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    What would be a meaningful way to fight this trend? How to fund not-for-profit spaces for all people, not just children, to let them express in their own ways? (And how to make them appealing?)

    In my teens we had this regional site for fans of pen-and-paper games such as D&D. It’s impact is felt more than 10 years after it’s zenith. I regularly meet - in person - with people who were part of that community and it really bound the users together. It was something we were all in, even if it was virtual. But it only happened because a handful of people made it in their own time, spending their own money. For others. These days, it wouldn’t stand a chance against social networks.

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      Out here in Las Vegas a small group tried putting together /usr/lib, a free tech library and meeting space but it was hard to get any sort of community or younger people involved or interested because it was downtown and people don’t want to drive their kids all the way downtown, or let their kids take the bus. However, downtown was the only viable location for a space like this, because of demand the space had to be centralized to be used regularly, and spaces that could satisfy the demands of smaller, more localised public spaces would require better public organization, which only really manifests in poverty-stricken neighborhoods.

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        Long after I turned 21, Seattle opened the VERA Project, a volunteer run all ages art and music space. The world could use a whole bunch more of them.

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          Do I see right? Poni poni DJs? I want that here now.

          On the other hand, citing their Revised Business Plan:

          Use events as corporate partnership opportunities whenever possible. This strategy lead to $36,000 in corporate dollars for Viva Vera 2012, and $7,000 in corporate for A Drink for the Kids 2012.

          It saddens me that they have not found a loophole yet.

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          Poor public transit infrastructure is a huge part of the problem.

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          I think this article is interesting but off topic for lobsters.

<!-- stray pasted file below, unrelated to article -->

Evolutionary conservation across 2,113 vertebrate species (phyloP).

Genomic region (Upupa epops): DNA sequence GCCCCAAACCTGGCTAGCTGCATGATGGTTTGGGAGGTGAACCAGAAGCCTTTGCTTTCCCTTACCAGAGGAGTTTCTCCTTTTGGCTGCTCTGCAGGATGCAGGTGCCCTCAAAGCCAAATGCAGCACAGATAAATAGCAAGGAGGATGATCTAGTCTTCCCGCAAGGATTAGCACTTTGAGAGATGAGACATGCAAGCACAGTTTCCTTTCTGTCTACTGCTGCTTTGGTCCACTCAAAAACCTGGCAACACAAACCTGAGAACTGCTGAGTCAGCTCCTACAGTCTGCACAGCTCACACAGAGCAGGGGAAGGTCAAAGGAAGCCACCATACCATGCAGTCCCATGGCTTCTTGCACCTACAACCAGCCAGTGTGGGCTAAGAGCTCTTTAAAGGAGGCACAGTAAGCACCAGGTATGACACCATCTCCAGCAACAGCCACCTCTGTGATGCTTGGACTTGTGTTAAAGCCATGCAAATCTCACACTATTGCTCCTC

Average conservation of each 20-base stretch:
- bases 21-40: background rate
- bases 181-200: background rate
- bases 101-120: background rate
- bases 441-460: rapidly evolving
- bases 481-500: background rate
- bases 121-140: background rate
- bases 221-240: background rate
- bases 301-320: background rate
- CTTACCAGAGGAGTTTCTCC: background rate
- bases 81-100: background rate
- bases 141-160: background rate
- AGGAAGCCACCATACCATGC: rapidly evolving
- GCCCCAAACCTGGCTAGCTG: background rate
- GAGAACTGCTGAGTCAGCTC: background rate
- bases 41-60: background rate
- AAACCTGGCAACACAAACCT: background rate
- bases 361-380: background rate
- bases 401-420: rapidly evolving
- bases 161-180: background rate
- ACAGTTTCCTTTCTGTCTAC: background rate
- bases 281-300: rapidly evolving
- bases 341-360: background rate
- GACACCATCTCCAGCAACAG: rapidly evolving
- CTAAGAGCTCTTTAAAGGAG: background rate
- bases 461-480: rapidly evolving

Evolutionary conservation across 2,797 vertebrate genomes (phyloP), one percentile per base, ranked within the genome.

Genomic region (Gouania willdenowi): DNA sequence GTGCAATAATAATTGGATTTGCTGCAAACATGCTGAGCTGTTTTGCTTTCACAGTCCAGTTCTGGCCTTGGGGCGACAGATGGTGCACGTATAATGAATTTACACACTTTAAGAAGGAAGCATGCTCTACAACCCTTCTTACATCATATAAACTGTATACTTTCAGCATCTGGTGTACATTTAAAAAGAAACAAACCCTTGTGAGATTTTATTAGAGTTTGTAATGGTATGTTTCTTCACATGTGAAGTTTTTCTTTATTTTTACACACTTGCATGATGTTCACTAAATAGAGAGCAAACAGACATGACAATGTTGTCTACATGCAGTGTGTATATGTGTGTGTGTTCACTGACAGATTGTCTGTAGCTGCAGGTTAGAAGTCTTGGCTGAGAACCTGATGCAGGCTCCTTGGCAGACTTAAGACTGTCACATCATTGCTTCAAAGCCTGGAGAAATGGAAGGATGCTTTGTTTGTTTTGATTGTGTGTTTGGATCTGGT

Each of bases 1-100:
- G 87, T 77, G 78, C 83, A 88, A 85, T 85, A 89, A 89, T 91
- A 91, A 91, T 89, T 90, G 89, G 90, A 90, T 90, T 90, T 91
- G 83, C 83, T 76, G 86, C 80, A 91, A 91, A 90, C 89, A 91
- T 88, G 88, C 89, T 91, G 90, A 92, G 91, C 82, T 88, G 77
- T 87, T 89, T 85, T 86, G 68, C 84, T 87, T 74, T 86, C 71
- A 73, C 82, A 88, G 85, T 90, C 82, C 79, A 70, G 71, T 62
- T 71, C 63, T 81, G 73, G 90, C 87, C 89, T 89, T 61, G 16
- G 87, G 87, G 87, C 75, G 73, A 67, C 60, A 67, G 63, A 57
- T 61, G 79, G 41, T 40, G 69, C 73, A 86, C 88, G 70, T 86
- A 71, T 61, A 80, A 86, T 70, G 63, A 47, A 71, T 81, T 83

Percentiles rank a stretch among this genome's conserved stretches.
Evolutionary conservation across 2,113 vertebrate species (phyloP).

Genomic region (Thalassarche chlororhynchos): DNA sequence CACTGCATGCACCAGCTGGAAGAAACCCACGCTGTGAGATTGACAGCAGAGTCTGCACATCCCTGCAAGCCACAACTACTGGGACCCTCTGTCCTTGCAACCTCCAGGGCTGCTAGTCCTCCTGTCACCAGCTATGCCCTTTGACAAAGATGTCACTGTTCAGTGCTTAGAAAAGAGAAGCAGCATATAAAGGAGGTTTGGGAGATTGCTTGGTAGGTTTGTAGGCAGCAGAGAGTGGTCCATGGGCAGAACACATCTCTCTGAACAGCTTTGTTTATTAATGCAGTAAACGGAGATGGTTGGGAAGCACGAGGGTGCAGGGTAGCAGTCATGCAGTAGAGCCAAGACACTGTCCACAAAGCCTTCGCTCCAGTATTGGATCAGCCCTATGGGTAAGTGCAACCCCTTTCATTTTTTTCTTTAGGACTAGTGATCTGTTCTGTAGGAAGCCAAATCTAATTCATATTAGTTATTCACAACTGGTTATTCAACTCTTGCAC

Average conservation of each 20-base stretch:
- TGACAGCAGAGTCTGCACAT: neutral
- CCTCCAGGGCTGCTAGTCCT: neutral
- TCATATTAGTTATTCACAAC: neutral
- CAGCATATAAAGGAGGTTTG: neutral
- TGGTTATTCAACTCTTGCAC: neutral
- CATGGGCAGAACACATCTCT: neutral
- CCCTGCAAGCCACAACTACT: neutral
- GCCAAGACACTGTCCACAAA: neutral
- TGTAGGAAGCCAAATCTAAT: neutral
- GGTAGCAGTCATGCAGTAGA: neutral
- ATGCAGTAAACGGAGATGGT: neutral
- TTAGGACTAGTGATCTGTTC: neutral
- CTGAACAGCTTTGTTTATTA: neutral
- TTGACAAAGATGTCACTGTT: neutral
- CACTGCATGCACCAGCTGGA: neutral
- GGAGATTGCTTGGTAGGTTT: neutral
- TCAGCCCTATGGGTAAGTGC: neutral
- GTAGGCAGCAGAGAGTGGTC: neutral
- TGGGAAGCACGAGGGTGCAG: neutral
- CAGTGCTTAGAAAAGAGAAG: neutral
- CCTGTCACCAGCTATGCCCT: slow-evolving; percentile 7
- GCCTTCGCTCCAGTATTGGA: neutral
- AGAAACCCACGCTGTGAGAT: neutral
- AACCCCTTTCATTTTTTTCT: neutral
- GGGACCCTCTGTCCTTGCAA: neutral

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            It might be. It’s not pure tech and politics are not tolerated. But it’s definitely philosophical and touches the technology culture significantly.

            How often do we just create something with potential and then slap an ad on it? What other ways are there?

            Look at Mozilla: they represent one of the greatest free software projects of our times, yet they aren’t responsible primarily to their users. In order to sustain the development pace they need to submit to Google’s rules. Imagine Firefox shipping with adblock.

            We wanted to create an app for Jolla, so we have talked to the company that owns public transport database in here. Well, we would have to put in an ad and give them 50%. They are basically government-funded, by the way.

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              How so? Isn’t anything the users of the site deem interesting by definition on topic?

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                No. Consider the case where 75% of the users of lobsters are fans of The Beatles. An article about the Beatles would still be off topic for lobsters.

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                  Some articles are clearly on topic. Some can be clearly off topic.

                  But articles that “straddle the line” seem to attract insightful and interesting comments. I’d rather encourage those articles to help get more voices on to this site.

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                    I have considered it and agree with your example. This wasn’t about the Beatles though.

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                Seems over generalized. When I was a teenager, the only online place to go was AOL. Nobody cared about surveillance, except by ones own parents. Also, who are these people accusing teens of selling out for using Facebook?